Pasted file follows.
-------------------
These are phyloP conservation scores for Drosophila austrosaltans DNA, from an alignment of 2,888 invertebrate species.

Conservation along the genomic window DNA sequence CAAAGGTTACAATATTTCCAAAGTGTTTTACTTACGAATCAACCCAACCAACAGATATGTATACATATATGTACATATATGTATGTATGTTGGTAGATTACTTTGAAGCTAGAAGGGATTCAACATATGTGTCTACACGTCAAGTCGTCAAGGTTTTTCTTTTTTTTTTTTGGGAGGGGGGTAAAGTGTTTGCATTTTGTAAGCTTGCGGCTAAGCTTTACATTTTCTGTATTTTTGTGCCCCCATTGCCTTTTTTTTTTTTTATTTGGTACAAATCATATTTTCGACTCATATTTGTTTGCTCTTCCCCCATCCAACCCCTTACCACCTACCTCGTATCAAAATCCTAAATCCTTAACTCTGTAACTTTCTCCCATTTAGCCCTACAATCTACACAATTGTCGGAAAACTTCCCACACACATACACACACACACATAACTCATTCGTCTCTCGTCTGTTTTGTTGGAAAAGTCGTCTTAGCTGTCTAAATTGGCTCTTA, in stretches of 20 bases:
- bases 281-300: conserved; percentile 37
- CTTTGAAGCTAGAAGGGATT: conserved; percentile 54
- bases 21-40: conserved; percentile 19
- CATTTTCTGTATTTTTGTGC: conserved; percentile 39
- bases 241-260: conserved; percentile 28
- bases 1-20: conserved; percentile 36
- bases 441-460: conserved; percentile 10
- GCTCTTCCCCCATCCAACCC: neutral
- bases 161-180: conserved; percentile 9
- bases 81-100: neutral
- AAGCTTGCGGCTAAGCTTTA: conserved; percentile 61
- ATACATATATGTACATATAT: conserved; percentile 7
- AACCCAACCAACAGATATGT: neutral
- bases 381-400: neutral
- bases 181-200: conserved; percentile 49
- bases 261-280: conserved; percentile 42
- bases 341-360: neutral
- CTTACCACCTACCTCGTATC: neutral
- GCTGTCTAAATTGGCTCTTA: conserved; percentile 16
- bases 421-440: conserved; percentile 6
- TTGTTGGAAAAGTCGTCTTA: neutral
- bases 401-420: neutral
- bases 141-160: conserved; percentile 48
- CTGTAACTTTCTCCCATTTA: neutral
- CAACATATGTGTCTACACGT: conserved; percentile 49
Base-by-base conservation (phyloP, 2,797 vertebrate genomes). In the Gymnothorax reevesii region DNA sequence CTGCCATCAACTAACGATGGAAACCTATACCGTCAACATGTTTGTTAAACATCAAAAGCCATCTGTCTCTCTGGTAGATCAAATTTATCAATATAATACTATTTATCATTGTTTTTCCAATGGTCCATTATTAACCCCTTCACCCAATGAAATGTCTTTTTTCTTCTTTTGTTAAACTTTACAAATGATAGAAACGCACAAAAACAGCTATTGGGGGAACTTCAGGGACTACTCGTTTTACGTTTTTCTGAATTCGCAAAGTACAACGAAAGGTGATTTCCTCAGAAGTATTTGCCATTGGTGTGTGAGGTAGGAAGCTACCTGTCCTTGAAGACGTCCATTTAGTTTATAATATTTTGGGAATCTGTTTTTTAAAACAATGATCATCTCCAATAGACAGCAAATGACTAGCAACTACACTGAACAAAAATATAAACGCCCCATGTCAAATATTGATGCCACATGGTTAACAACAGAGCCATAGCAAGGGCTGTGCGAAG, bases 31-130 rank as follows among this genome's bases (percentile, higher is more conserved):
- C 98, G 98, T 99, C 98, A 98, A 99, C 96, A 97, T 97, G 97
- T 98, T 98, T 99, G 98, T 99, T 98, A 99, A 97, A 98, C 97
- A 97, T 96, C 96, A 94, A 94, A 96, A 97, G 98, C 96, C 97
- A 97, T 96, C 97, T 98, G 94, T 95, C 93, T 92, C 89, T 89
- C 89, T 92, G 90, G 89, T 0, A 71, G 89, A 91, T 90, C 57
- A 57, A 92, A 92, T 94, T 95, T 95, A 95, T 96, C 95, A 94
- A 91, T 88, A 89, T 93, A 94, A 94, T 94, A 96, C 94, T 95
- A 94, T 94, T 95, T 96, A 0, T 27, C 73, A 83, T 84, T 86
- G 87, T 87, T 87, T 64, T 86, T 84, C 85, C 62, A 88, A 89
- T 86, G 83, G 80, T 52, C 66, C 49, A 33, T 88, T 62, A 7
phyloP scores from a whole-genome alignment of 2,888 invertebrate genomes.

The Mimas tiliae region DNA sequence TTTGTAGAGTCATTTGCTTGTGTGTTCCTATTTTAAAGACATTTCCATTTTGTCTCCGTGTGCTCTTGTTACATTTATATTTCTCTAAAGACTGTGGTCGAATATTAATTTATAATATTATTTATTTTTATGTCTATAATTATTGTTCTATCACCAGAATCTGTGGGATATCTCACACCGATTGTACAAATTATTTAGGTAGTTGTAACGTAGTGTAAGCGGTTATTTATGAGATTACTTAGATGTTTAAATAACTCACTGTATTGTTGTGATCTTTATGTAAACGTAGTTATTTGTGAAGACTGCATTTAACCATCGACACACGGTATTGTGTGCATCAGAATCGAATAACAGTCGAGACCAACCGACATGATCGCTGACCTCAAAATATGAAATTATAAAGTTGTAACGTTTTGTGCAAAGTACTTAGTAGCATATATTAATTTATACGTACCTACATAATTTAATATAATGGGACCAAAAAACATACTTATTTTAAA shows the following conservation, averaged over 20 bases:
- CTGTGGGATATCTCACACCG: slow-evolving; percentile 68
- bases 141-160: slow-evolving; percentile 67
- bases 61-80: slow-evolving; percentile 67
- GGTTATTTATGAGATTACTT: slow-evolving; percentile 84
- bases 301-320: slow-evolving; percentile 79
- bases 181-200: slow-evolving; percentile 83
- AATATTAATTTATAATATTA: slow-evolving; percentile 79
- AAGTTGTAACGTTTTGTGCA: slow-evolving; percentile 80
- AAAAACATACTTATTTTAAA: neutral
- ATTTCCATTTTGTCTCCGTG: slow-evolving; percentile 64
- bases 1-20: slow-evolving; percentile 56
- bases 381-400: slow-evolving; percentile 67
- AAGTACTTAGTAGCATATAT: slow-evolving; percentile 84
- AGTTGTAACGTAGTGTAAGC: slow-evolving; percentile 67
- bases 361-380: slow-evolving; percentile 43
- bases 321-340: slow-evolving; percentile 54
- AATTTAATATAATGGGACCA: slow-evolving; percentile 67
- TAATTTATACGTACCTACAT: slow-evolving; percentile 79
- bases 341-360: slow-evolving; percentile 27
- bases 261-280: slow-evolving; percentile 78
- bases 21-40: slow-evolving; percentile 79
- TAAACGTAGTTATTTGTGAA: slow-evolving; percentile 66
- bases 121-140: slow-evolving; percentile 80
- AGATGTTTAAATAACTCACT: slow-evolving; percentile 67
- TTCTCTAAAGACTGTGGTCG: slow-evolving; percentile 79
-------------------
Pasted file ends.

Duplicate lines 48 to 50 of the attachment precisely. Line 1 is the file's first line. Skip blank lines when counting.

- AAGTTGTAACGTTTTGTGCA: slow-evolving; percentile 80
- AAAAACATACTTATTTTAAA: neutral
- ATTTCCATTTTGTCTCCGTG: slow-evolving; percentile 64